So many houses, even in these days of replacement windows, carpets and central heating, have cold or draughty, sometimes mould-ridden corners which are useful only with reluctance.
Eco houses effortlessly and economically maintain steady temperatures and healthy humidity throughout, so every part can be used to the full. And what is felt as draughts is often in fact cold radiation from walls and windows. European-standard triple glazed windows eliminate that chilly sensation, so a child or cat can comfortably curl up on a broad window cill (which External Wall Insulation (EWI) creates) even in winter.
Today’s houses are rarely healthy. Even old ones are nowadays full of low-level toxins that modern furnishings constantly off-gas, cosmetics and chemicals, even derivatives of ‘natural’ timber, like chipboard. Ventilation veers from totally excessive when the wind blows, to stagnant when it doesn’t. We exhale carbon dioxide (CO2) to 10x today’s outdoor concentration, or 20x what humans are designed for. We have to go outside ‘to get some air’.
A Heat-recovery ventilation system (MVHR) silently extracts a trickle of spent air 24/7 and replaces it with fresh outside air, while transferring 95% of the outgoing warmth into the incoming stream. Hence the “Fresh as a mountain top” reports.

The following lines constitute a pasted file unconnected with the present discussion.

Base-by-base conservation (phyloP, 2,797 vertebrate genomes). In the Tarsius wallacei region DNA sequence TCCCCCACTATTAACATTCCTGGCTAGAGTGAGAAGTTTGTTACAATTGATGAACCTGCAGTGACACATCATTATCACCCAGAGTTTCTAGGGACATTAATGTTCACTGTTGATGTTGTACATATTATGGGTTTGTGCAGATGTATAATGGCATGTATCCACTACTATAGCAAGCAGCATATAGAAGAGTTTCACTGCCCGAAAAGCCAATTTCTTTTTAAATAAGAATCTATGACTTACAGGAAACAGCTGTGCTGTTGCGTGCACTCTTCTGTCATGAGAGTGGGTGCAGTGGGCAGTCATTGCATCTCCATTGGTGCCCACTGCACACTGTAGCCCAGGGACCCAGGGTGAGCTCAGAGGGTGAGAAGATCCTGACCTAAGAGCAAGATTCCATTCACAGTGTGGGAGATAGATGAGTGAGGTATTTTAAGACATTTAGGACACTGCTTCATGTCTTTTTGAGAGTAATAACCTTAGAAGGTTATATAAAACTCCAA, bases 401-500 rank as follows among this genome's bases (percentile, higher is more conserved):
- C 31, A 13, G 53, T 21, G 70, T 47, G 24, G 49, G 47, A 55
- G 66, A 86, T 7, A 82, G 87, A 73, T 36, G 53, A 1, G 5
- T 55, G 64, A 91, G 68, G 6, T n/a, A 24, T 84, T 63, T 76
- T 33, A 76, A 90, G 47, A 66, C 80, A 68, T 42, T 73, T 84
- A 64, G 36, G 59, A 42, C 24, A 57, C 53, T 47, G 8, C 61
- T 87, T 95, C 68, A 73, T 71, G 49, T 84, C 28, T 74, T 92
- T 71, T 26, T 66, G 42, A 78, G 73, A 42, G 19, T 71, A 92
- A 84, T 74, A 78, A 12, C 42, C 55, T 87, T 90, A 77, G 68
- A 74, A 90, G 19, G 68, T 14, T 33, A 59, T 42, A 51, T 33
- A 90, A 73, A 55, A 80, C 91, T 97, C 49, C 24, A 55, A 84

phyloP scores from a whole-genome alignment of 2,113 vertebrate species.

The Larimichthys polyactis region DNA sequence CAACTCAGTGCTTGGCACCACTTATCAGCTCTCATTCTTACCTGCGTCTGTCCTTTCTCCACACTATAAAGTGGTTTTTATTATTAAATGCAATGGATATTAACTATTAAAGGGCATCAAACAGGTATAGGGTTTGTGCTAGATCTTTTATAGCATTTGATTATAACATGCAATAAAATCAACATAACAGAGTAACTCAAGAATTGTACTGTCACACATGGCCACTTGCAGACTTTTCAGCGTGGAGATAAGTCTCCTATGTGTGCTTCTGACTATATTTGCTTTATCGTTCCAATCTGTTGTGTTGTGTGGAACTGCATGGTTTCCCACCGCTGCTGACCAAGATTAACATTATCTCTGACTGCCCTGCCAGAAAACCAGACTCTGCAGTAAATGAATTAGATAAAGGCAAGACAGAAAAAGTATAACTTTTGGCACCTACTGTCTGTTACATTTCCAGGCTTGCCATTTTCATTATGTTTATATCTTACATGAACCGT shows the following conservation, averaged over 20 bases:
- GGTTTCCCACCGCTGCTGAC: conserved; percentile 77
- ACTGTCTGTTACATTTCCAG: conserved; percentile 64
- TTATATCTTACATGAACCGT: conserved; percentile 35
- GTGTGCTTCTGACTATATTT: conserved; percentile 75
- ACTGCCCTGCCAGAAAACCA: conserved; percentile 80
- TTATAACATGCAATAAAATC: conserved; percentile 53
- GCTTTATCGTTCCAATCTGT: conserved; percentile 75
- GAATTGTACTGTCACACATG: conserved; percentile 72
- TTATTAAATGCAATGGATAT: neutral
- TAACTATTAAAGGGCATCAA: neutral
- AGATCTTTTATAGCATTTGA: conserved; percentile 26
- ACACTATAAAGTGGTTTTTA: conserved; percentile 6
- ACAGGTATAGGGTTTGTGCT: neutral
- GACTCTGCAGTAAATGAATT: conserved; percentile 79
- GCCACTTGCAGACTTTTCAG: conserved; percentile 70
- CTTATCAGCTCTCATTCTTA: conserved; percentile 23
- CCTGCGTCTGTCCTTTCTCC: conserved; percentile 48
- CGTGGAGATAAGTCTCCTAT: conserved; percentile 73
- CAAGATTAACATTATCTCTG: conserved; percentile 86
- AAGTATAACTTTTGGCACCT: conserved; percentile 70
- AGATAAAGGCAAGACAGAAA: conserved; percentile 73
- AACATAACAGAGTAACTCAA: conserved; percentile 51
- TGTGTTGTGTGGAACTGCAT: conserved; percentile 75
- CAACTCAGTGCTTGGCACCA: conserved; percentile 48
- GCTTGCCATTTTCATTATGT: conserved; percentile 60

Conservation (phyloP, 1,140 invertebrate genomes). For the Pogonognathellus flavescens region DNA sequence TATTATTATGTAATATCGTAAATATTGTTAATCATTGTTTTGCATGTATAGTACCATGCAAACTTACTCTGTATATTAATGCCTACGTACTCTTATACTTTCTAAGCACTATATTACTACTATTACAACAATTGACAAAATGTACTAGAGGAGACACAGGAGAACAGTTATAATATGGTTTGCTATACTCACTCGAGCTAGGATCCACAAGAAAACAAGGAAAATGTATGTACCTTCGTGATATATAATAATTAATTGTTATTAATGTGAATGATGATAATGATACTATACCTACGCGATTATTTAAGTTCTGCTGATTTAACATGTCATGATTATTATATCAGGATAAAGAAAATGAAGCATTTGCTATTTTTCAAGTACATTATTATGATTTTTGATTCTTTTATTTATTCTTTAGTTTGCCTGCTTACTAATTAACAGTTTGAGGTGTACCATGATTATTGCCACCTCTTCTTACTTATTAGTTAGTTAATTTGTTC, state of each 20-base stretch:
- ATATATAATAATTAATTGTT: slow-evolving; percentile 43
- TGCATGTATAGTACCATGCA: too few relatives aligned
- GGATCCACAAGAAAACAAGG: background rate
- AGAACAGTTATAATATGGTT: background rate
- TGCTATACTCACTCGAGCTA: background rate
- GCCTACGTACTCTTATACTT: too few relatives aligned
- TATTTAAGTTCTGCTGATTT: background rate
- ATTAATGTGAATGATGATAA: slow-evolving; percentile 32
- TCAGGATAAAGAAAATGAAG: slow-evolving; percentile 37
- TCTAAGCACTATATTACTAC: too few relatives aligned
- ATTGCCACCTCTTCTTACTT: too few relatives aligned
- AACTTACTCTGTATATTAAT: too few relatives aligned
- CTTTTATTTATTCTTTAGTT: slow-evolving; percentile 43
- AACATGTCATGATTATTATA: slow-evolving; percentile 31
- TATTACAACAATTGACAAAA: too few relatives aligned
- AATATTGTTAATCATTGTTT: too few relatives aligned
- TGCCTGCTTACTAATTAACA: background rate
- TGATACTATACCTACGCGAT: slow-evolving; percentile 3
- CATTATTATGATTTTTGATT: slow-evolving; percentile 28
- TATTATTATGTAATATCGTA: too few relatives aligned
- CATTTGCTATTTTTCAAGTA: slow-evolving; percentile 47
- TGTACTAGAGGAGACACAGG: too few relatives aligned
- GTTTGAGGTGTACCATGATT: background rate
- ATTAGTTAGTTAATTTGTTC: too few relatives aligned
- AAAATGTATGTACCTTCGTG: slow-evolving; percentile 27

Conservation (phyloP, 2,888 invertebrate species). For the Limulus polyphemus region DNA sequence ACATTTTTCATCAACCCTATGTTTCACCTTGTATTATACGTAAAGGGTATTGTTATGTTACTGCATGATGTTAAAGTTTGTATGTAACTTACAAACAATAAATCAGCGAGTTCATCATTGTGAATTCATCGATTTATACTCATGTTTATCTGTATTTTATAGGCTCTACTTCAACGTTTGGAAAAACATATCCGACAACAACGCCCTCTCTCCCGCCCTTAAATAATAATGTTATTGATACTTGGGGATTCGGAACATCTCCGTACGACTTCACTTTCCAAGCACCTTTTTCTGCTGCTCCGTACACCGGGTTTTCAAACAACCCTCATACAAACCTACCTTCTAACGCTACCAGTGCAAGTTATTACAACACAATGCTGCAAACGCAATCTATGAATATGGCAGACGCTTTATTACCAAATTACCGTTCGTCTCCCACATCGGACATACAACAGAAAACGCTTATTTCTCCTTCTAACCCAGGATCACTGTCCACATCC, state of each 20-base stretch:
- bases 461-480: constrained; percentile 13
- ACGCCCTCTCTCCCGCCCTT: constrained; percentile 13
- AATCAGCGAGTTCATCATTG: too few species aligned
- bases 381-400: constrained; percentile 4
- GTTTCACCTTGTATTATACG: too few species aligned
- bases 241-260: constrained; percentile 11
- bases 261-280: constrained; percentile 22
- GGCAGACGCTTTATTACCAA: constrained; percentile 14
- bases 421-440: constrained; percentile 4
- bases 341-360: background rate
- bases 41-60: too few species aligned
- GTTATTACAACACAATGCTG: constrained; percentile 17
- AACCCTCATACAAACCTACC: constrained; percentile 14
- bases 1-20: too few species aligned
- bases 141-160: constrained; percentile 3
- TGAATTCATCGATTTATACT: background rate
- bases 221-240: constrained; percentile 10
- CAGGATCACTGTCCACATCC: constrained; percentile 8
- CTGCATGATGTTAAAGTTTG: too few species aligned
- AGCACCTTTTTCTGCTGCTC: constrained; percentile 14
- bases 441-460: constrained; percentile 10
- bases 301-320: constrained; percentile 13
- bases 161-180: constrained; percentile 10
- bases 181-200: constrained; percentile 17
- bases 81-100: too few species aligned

As humans spend more and more time indoors, health and wellbeing are hit by lack of daylight or greenery-view. Window cills, often waist-high due to prissy old privacy notions, are easily lowered, especially as part of EWI, to reveal flowers and grass even when seated. Eco houses welcome bigger southerly windows, to capture sun-heat in lieu of fuel burning, and European-standard triple glazing minimises their heat loss.
A PH Standard building needs no heating system; it harvests and stores enough heat year-round from the sun, our bodies’ heat, cooking and electrics – lighting, computers etc. Even a near-PH house may need fuelled heat only in the depths of winter – but often so little that simple electric-heat top-up is acceptable.
We haven’t mentioned practicality. Household members may feel a frustrating shortage of quiet bed spaces or efficient study areas for their dreams or projects, while at other times missing a communal kitchen or flop zone that’s really convivial or relaxing.
Today’s typical house consists of room-boxes and corridors unimaginatively jammed together, when with some modification or extension their space and volume can be creatively shared out and tailored to real needs.